Social marketing evolved from the combination of two fields: social psychology and commercial marketing. This hybrid created a marketing concept broader than the advertising objective of sales. Social marketing looks at the marketing mind-set within a socially conscious demographic. It does more than sell a product or service; it sells the social benefit of owning and using the product or service. Classically, the four components of social marketing theory are called the 4 P’s, though the advancement of the science has expanded these components somewhat.


Build a better mousetrap and they will buy it. This is the basic theme underlying research and development. Social marketing theory proposes that the product must have a place in society and that its place must benefit society. The better mousetrap that burns down the barn may kill the mouse but it will not benefit society as a whole. Social marketing must show that the product or service has a clearly defined benefit to the purchaser’s society.


When it comes to price, the social marketer needs to look at the definition of society as it applies to the purchaser. Society in this context may be the social class of the individual. It could be the social benefits that a family vacation can bring. Under social marketing theory, price points need not be the cheapest. Instead they need to be set to bring maximum social change to the purchaser. Taking Ferrari as an example, the price point is set with the prestige of ownership in mind.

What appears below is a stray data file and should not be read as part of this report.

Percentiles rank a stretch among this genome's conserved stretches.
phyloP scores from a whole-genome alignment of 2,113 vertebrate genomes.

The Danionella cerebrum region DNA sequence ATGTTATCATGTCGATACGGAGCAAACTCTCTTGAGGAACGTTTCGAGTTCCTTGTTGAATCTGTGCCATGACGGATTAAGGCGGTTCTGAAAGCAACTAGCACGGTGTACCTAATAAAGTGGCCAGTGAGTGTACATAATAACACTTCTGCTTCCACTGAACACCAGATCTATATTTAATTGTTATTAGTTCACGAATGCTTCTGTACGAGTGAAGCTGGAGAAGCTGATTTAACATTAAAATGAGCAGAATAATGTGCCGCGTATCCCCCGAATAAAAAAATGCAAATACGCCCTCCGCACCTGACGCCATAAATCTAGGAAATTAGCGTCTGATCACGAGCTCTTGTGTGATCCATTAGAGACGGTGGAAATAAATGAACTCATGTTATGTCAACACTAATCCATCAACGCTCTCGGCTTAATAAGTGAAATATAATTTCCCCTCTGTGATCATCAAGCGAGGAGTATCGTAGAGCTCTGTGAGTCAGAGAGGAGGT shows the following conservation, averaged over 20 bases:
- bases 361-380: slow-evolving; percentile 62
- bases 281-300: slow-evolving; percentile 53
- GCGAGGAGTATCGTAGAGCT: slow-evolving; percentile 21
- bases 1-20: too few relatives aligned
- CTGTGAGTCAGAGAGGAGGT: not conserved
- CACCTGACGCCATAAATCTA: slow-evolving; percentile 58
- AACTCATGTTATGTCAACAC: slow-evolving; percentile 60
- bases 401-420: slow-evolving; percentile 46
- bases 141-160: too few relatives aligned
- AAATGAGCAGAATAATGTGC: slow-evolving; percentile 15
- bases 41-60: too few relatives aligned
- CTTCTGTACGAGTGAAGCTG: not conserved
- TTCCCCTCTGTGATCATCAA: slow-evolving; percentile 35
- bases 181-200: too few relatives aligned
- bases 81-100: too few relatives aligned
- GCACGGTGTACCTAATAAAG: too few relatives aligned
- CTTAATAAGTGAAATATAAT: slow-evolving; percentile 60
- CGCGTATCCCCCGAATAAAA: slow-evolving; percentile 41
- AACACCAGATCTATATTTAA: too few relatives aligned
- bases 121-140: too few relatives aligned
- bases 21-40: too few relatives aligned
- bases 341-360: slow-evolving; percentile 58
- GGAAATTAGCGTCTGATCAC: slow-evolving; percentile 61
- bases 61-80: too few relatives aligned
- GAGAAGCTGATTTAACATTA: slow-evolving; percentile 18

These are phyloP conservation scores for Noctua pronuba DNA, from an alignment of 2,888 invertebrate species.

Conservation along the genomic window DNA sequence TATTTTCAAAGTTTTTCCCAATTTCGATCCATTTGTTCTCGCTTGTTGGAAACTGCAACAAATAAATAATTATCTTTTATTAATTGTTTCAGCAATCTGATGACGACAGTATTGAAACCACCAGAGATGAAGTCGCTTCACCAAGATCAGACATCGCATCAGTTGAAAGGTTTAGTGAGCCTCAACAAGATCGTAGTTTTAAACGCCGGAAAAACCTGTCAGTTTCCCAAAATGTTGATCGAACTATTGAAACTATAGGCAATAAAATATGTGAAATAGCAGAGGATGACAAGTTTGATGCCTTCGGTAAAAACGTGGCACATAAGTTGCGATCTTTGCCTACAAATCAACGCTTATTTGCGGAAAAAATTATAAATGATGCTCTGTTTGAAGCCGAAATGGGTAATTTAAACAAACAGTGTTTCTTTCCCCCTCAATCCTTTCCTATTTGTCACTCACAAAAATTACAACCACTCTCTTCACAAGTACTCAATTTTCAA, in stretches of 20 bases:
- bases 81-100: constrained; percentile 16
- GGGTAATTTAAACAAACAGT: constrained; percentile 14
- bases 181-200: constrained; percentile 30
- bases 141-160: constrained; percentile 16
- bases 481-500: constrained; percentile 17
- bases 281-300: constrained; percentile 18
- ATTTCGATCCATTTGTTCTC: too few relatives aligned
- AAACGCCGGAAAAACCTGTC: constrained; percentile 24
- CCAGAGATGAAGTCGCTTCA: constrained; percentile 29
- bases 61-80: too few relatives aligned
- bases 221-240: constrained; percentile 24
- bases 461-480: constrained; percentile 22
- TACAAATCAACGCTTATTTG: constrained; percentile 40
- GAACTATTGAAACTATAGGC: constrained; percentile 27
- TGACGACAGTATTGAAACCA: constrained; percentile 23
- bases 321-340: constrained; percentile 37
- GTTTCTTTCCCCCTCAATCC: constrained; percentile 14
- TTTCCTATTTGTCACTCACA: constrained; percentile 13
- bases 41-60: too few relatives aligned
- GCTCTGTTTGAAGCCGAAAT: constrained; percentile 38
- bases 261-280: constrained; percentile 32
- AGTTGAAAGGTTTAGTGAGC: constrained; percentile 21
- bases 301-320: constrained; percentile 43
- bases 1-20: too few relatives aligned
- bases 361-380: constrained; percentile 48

Product placement has a special importance in social marketing theory. Society is often defined by geography or culture, and this is where social marketing theory has most expanded. The effects of culture on marketing are actively being researched. Different cultures and regions identify different social benefits around a product. Where a bottle of Coca-Cola in the United States may fulfill a benefit exclusively addressing thirst, in a Third World country that bottle would have a profound social status benefit.


Promotion must demonstrate the social benefit of the product or service across regions and cultures. According the social marketing theory, a marketing campaign must promote the social benefit of the product or service. Notice that car commercials do not talk about the specifications of the car. They focus on the emotional benefit the driver will enjoy driving the car. They often show the auto zipping through beautiful landscapes and emphasize the social benefit of freedom.